Zero-hours contracts are not without their risks

14th August 2013

There has been much talk in the press recently about the use of “zero-hour” contracts, following a CIPD report that there may be as many as 1 million UK workers employed under such contracts., covered by the BBC.

Vince Cable in particular has raised a suggestion that they are being used inappropriately by many employers resulting in an imbalance in the employer-employee relationship.

According to Adam Pike, a solicitor in the Ansons employment law team,

“Anyone carrying out work under a zero-hours contract is unlikely to be classed as an employee, but rather as a worker. This may sound like a matter of semantics, but from a legal perspective it is extremely important to determine what type of relationship exists as the rights attaching to each specific status vary greatly.”

For example, only employees are entitled to maternity and other family leave rights. They are also entitled to receive a statutory redundancy payment, and can bring a claim for unfair dismissal. Workers do not benefit from such rights, although they are entitled to receive the national minimum wage and a minimum period of paid annual leave.

The general outcry in the press seems to relate to this specific distinction, and the suggestion appears to be that those employed under zero-hour contracts are being unfairly deprived of employee status.

Zero-hour contracts were traditionally used where the work offered was irregular or on an ad hoc basis. If, as has been suggested, such contracts are actually being used in situations where a full-time contract could be offered instead, this may constitute improper use.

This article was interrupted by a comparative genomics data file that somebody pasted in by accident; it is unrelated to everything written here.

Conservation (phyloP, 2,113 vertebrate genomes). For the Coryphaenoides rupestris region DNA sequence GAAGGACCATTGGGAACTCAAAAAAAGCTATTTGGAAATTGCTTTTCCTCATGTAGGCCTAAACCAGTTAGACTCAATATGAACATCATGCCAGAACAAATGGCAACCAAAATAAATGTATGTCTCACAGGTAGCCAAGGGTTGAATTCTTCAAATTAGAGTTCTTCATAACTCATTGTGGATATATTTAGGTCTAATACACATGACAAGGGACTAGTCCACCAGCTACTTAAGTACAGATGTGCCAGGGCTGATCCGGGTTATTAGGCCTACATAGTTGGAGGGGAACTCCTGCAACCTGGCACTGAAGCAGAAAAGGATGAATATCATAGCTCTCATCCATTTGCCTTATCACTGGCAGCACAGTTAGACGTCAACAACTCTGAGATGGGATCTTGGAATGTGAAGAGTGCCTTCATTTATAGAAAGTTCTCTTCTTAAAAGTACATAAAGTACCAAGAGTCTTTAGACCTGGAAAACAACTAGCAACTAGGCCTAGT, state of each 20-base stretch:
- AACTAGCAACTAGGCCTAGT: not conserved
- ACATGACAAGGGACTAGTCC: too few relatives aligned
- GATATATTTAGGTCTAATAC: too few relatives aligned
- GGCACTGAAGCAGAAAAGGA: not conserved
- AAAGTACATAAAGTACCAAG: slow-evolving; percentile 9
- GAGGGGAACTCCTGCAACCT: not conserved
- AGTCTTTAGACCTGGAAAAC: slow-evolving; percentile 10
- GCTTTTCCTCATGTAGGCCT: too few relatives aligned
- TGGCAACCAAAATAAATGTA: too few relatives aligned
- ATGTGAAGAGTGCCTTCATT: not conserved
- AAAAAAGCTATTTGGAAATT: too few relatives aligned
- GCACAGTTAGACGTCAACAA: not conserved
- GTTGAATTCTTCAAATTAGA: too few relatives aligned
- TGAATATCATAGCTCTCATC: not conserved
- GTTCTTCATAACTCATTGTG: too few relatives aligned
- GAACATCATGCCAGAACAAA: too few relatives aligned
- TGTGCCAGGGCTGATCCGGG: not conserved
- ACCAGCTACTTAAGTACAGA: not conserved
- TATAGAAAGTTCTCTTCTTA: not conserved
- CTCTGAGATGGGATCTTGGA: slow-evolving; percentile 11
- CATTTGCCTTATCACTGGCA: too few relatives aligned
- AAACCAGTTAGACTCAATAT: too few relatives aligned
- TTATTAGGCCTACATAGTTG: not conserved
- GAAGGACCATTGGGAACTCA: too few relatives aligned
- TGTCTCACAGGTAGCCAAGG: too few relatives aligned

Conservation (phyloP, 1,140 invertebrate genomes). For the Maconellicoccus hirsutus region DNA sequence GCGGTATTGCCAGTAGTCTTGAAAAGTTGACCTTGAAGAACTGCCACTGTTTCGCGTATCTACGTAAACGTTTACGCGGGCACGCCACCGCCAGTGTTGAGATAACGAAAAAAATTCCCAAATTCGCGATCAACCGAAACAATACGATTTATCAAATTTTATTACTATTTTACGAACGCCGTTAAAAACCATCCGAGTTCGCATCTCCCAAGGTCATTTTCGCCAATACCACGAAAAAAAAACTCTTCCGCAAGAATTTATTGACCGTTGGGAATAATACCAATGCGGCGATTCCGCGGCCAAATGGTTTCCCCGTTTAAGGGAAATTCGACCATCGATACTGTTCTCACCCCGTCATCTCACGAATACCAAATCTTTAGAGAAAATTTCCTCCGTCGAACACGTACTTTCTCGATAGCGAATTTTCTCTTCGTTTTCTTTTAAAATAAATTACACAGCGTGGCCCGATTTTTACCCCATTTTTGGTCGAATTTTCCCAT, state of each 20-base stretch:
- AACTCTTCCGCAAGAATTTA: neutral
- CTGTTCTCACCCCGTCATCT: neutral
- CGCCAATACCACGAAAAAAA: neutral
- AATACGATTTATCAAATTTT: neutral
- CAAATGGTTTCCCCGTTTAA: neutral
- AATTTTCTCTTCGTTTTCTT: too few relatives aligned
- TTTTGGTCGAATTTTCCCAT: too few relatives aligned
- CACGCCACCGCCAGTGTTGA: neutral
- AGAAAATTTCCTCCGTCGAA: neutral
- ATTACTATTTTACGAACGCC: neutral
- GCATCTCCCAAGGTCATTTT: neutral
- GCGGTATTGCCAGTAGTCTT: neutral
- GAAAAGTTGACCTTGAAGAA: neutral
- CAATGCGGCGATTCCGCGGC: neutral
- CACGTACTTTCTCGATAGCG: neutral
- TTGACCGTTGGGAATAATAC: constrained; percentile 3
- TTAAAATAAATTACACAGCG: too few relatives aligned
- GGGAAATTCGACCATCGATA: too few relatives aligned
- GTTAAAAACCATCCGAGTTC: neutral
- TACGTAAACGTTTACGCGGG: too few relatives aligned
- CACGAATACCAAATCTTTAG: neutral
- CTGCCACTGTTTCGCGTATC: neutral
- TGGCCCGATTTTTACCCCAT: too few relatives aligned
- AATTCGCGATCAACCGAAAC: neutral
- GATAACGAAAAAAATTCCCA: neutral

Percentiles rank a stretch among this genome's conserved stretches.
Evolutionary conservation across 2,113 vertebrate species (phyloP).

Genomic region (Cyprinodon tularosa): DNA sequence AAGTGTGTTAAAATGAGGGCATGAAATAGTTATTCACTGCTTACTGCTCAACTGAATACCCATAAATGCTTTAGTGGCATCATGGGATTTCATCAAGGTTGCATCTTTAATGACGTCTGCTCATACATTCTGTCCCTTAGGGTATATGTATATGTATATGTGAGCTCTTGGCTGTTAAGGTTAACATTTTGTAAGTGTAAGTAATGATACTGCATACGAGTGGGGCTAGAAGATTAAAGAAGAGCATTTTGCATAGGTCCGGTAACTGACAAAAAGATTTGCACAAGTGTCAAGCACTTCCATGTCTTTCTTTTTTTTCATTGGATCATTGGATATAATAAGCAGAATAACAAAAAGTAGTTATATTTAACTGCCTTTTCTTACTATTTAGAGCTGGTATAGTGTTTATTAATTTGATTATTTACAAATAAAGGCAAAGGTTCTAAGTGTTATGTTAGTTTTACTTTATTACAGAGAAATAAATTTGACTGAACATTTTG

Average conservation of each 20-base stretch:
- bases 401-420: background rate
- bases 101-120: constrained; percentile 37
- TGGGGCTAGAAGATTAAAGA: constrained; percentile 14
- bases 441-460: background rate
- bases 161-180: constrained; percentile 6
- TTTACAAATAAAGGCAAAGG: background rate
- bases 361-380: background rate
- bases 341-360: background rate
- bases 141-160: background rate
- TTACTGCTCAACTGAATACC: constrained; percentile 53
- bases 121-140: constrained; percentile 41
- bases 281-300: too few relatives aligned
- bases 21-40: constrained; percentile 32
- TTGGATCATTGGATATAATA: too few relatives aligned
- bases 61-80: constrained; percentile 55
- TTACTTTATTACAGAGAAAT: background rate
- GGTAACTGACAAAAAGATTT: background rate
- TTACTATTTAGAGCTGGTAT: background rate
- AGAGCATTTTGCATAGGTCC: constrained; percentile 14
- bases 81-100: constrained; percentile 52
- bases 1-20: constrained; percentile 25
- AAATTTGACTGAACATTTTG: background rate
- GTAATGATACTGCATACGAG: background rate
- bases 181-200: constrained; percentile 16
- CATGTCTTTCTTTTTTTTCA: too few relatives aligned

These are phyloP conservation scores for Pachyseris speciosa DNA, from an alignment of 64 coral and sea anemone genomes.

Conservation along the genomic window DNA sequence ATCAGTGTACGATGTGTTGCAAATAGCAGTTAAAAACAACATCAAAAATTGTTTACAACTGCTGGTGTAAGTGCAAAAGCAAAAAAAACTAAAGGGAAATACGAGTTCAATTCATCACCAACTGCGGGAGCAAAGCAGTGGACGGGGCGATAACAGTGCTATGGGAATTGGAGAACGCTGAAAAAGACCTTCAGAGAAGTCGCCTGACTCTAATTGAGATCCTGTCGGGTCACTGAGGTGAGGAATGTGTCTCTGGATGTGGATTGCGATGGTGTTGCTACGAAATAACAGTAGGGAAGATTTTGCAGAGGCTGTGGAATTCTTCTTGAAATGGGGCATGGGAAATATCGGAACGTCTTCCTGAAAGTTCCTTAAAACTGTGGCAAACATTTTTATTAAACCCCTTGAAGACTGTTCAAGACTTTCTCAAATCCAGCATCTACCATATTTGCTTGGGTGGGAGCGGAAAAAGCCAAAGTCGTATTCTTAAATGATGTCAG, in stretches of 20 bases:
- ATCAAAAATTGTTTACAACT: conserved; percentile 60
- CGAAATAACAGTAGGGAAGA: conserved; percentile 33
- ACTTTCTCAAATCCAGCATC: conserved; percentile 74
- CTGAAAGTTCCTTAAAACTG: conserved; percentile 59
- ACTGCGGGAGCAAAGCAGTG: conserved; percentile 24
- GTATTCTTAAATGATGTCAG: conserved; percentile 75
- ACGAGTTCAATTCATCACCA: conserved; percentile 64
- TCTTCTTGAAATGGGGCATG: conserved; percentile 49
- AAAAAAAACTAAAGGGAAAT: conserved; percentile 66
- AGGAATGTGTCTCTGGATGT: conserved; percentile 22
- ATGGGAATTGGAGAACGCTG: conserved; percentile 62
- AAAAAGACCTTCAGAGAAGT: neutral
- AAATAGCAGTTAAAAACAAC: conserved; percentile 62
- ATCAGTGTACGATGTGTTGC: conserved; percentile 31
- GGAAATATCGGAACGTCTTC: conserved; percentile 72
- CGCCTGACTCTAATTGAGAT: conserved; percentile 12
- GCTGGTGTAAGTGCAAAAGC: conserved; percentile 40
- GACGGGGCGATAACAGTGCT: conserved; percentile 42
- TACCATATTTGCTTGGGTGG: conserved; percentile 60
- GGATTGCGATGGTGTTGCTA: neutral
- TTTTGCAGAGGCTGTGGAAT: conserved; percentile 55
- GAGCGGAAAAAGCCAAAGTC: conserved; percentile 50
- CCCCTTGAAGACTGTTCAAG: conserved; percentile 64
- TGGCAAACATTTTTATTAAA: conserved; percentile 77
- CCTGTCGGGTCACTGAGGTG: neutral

In the majority of cases those working under zero-hour contracts will be treated as workers rather than employees. Although improper use is not illegal, employers using such contracts should be mindful of the fact that simply labelling the relationship as a “zero-hours” contract, does not necessarily make it so.

An employment tribunal will always look behind the wording of the contract itself and examine the individual circumstances of each case. Furthermore, there is a risk that during the term of the appointment the working relationship may change, and circumstances could arise which result in those providing their services to be classed as employees rather than workers.

In order to be classed as an employee rather than a worker, three specific elements must be present. These are: 

  • the requirement for the individual to provide their services personally, rather than being able to send someone in their place;
  • an obligation on the employer to provide work and an obligation on the individual to do that work if provided; and
  • a level of control exercised by the employer over when and how the employee carries out the work. 

If an employee can demonstrate all three of the above it is likely that they will be classed as an employee rather than a worker, and will benefit from much greater protection under the law.

Therefore, whilst many employers will continue to enjoy the flexibility provided by zero-hour contracts, they should not simply assume that their liability is limited just because the contract has “zero-hours” written at the top of it.

If you are an employer or an employee and have a query about your rights and obligations under your contract of employment, our employment law solicitors at our Cannock and Lichfield offices will be able to assist you.

For further, please contact Adam Pike in the employment law team, on 01543 431 197 or email